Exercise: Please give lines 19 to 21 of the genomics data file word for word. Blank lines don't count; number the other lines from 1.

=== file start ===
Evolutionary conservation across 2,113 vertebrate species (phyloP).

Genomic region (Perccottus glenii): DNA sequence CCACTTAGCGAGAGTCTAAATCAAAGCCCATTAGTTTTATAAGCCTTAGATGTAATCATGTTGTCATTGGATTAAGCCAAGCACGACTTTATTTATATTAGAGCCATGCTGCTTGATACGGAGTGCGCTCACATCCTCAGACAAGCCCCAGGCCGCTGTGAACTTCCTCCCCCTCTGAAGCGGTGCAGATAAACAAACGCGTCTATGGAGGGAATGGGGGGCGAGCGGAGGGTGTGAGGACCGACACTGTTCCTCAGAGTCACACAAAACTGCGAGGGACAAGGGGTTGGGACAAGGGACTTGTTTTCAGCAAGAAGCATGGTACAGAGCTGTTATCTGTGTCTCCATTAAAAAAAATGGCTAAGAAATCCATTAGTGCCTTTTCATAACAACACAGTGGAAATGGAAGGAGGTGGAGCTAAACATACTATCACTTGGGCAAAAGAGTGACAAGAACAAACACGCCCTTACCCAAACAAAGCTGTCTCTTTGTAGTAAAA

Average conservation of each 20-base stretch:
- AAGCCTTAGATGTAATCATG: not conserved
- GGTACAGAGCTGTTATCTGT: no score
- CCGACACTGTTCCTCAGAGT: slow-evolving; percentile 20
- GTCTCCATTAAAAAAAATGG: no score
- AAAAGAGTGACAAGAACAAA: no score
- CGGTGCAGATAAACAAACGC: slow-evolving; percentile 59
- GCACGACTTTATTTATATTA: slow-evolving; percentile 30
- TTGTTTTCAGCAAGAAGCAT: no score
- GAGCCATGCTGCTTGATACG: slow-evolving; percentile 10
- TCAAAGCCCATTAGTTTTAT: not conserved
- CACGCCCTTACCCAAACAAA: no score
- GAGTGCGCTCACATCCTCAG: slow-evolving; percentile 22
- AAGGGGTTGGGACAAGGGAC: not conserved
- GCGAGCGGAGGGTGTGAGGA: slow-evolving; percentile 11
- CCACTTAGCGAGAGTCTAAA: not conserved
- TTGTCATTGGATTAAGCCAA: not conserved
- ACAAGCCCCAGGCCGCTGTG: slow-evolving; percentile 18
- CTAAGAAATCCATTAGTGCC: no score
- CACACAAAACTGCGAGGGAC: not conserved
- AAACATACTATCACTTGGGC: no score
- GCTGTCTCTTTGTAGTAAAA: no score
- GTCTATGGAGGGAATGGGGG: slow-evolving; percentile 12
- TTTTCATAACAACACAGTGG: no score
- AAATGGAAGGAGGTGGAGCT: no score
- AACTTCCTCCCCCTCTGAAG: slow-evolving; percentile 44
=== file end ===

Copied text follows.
- TTGTCATTGGATTAAGCCAA: not conserved
- ACAAGCCCCAGGCCGCTGTG: slow-evolving; percentile 18
- CTAAGAAATCCATTAGTGCC: no score